The slight decline in Platforms' revenue from the fourth quarter of 2012 reflects a decline in revenue derived from our OMS platform, mostly offset by growth in revenue derived from our Triton EMS. The Analytics group recognizes commissions for bundled products ratably based upon fixed subscription amount from cash paying clients. Our focus on product group profitability during 2013 led to improved operating efficiency and will continue to be part of our management process going forward.

On Slide 15, we are presenting for the first time, supplementary pre-tax income information for our four product groups and for our corporate function for the full year 2013. While we are only providing this information on a full-year basis, we will provide it on a quarter-by-quarter basis going forward.

Please note that we are still primarily organized by geographic regions for the purpose of allocating resources and measuring performance, and thus expect to continue to use geographic regions as our reportable segments. This supplementary product group financial information is intended to provide more transparency into the drivers of our business.

You'll notice that pre-tax margin for our Electronic Brokerage group is the highest of the four, perhaps not surprising given the scale of that group. Electronic Brokerage, Platforms and Analytics all saw margin improvement in 2013, due in part to the increased focus on product group results. The margins are lowest in the Research Sales and Trading unit, but please note that this group comprises not only ITG Investment Research, but also our high-touch portfolio trading and sales trading efforts on a global basis.

On Slide 16, we have presented our U.S. volume and rate capture statistics. Average daily executed volume was down 4% versus the third quarter of 2013 and down 18% versus the fourth quarter of 2012. Our average overall revenue capture rate per share dipped from $0.0049 in the third quarter of 2013 to $0.0047, due to an increase in the sell-side mix as well as a slight dip in average buy-side trading commissions. The percentage of sell-side volume rose to 53% from 51% in the third quarter of 2013.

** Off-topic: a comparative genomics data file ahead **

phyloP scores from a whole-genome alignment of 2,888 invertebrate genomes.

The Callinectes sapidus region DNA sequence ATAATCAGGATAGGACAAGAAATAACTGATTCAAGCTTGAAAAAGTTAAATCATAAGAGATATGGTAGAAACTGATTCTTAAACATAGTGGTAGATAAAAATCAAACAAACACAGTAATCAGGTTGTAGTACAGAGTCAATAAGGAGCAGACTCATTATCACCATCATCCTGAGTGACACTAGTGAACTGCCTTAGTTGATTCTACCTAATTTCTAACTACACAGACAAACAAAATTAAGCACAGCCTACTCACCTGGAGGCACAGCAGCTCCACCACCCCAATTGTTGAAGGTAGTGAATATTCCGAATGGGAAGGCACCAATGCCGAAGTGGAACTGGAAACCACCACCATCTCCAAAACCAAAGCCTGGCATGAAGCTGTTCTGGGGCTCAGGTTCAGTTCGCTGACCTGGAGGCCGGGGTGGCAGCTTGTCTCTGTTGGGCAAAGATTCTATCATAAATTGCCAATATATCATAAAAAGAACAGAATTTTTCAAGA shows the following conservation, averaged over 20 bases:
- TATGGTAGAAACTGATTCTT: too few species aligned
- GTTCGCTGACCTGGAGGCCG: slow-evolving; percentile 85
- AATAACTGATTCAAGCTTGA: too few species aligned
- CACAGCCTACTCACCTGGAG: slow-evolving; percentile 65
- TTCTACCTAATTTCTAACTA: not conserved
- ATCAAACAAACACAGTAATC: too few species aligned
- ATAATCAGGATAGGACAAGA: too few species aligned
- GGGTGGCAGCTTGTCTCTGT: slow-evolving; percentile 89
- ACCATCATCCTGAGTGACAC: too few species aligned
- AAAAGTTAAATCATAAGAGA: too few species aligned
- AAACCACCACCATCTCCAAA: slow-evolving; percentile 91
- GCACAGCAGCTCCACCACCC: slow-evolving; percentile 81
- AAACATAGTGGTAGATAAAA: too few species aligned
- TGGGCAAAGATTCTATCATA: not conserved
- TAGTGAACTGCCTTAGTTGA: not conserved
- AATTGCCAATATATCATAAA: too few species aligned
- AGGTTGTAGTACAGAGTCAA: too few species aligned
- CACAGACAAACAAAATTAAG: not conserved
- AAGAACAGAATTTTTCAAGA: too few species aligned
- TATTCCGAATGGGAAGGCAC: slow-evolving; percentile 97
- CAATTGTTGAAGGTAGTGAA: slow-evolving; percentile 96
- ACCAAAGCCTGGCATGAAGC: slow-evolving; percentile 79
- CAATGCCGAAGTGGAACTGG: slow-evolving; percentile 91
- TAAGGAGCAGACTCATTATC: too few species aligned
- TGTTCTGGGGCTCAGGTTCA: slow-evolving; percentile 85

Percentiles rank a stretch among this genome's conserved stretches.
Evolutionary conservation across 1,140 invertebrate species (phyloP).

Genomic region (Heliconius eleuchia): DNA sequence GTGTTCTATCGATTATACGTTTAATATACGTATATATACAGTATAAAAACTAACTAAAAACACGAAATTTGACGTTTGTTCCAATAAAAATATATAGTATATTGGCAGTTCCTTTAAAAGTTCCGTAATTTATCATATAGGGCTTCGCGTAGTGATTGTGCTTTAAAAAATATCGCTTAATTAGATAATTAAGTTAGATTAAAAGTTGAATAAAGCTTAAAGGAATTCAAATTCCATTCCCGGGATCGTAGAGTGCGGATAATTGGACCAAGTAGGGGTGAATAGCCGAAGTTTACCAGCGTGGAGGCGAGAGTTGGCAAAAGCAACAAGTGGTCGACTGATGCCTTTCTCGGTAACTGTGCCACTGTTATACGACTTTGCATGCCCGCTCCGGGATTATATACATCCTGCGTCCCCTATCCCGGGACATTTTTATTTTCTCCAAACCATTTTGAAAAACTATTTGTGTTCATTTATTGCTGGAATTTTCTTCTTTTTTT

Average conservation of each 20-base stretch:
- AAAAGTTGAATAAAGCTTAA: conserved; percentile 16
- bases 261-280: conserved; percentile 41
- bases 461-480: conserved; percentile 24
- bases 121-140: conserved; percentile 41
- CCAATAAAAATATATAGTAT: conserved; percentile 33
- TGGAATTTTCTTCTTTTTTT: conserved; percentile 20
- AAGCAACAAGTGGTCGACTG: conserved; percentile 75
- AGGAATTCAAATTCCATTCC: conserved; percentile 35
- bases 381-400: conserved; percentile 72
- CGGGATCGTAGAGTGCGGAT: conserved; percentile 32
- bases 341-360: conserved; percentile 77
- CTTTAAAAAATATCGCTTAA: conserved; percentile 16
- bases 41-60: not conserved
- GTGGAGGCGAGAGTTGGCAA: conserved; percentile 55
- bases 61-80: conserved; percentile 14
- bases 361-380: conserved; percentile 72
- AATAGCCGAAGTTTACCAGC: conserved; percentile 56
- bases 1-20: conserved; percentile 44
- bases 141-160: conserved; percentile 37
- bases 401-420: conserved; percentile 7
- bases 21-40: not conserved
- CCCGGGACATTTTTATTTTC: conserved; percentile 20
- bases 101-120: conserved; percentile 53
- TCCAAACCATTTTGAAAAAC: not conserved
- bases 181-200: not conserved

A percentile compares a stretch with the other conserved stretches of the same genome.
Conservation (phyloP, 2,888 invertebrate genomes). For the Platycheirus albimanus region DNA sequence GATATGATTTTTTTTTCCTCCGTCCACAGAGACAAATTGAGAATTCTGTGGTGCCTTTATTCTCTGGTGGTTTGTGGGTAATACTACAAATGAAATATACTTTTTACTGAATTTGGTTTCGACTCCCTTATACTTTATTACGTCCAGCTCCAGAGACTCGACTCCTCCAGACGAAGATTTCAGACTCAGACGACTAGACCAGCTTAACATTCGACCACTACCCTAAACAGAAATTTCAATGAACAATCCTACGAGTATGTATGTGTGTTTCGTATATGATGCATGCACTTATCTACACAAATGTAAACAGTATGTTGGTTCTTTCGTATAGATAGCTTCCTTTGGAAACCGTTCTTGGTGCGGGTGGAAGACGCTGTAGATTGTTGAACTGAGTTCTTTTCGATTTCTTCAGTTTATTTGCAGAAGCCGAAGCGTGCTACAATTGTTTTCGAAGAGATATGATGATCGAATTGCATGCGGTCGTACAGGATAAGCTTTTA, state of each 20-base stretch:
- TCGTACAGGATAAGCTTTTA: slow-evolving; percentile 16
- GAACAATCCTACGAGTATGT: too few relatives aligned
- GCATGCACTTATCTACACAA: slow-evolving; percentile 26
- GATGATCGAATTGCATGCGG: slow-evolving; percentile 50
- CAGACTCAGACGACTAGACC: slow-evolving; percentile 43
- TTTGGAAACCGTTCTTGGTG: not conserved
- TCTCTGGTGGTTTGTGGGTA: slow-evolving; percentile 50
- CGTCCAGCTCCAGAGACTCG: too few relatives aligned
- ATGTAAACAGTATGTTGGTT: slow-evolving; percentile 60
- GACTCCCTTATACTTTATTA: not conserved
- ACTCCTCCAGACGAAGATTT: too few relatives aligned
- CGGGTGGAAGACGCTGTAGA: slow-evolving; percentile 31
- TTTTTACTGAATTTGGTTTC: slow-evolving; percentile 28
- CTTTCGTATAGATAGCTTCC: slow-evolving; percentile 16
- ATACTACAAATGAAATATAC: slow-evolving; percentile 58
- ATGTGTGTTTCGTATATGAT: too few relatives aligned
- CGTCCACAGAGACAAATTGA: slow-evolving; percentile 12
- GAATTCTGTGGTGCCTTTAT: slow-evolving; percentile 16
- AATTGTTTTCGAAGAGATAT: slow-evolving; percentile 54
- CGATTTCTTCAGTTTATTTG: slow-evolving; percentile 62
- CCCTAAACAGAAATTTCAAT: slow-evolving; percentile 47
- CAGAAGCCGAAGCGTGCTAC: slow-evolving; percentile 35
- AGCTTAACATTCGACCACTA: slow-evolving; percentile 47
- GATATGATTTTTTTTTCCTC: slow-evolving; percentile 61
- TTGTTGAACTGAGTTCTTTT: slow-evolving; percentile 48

We ended the quarter with $261.9 million of cash and cash equivalents on our balance sheet, almost unchanged from $261.6 million at the end of the third quarter of 2013. Our excess cash on hand over and above what we need for regulatory capital, debt payments and compensation liabilities was consistent with the third quarter at approximately $60 million.

During the fourth quarter, we repurchased 212,000 shares for $4.2 million or $19.65 per share. This amounted to 43% of our earnings during the quarter. As a reminder, our buyback program has reduced shares outstanding, net of issuances, by more than 17% over the past four years.

Looking forward, I would like to offer the following observations. As previously guided, our stock repurchases will be made more on an opportunistic basis going forward and will depend in part on market conditions. While repurchase levels may not be directly tied to our level of earnings each quarter, we do expect to maintain at a minimum, the level we repurchased this part quarter to offset dilution from issuances under our stock-based compensation programs. As of December 31, we had 3.4 million shares available for repurchase under our current buyback authorization.

Regarding current business conditions, our average U.S. daily volume for January was approximately 160 million shares at an average rate generally in line with the fourth quarter 2013 average. In our combined international business, our average daily commissions in January were approximately 10% better than our fourth quarter average, driven primarily by continued growth in Europe.

And with that, I'd like to open the call to Q&A. Operator, please open the lines for questions.